horsemeat

Think about it – with the advent of social media, there’s this big hullabulloo about customer service; customer experience; reputation – these are now very dynamic/ very fragile/ very potentially viral properties. While Twitter is the new customer service helpdesk, it is also the crisis escalation firebell! One Dell Hell, One United Broke My guitar, or, recently, Findus/ beef lasagna/ horse meat controversy, and you’re stuck with a big big big problem on your hands. People are now getting paranoid about reputation. But you know what, this whole customer service shindig – hinges on really SMALL things – the last mile almost. It’s the guy at the cash counter who is counting bills while you are waiting/ the system that asks you for your problem for the nth time as you complain about bad internet bandwidth for the nth time when each time you’ve explained the origin and history of the problem/ it’s even the barman who didn’t smile when he handed you your pint, and most importantly, it’s the rant tweet that went unattended for 2 days when you complained about the above!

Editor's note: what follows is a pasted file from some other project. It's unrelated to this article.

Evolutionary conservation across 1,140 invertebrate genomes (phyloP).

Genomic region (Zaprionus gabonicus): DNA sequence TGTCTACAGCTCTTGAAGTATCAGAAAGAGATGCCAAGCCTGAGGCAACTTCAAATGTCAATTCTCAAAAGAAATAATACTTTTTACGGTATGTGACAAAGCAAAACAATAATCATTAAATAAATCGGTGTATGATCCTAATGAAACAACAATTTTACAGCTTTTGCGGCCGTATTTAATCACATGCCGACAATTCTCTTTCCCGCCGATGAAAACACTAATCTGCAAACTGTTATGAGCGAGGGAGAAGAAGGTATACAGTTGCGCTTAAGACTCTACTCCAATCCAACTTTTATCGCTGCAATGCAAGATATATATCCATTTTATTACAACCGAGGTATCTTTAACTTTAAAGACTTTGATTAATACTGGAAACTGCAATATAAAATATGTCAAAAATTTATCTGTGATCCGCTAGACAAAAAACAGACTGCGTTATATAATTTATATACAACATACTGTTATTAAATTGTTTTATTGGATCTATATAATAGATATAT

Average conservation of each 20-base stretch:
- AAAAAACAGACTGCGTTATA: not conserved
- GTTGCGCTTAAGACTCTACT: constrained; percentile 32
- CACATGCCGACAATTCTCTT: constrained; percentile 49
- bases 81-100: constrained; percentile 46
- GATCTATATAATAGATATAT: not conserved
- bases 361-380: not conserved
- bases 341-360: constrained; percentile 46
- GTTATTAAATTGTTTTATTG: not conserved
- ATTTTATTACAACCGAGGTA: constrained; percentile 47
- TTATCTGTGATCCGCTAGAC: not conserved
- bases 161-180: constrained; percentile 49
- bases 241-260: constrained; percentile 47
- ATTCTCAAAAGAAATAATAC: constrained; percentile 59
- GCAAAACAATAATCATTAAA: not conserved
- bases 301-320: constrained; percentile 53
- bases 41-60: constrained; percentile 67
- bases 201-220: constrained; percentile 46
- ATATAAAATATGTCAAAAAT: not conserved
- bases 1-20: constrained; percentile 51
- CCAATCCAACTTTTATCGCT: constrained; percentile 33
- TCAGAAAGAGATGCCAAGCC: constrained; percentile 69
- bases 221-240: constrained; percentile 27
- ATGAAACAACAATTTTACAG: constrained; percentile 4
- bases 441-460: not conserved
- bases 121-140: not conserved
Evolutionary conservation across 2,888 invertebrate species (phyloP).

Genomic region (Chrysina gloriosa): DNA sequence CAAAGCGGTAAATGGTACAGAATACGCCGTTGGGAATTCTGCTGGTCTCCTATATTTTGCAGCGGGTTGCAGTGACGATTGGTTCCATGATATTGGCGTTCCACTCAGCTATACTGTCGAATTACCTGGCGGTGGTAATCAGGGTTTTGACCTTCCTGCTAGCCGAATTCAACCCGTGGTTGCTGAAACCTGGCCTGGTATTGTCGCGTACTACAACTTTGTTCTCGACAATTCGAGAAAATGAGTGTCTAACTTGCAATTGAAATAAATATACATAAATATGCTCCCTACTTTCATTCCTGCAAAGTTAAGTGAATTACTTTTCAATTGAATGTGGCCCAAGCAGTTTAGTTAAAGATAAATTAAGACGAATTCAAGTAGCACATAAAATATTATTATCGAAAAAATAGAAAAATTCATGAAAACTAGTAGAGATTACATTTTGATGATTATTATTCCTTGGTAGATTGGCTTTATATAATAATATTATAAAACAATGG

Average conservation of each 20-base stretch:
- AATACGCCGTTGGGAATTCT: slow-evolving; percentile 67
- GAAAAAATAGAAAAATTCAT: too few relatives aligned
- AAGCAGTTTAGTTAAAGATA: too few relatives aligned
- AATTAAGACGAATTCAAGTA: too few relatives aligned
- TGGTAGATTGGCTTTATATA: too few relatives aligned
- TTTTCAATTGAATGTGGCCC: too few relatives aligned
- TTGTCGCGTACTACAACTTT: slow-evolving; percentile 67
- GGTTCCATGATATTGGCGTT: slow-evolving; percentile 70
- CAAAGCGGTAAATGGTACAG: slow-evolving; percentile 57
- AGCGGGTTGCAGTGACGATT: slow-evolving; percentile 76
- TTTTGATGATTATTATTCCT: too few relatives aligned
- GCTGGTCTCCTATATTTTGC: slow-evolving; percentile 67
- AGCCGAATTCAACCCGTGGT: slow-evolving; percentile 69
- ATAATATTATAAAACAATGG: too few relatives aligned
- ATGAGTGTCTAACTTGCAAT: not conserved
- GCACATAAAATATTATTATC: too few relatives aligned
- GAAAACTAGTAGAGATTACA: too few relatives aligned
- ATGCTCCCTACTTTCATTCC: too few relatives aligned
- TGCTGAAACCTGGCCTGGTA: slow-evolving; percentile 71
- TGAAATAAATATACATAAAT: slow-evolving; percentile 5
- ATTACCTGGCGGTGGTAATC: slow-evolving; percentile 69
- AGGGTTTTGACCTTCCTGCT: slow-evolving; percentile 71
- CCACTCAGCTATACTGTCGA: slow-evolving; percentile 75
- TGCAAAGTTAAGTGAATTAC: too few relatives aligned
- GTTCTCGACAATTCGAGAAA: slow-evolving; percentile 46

That’s why companies are investing in listening, and then responding. There are “Social Media Command Centers” being set up – not only to proactively engage with customers, but to respond to customer service issues. But it’s a scary thought – one rogue tweet that went unattended – and your command center is useless…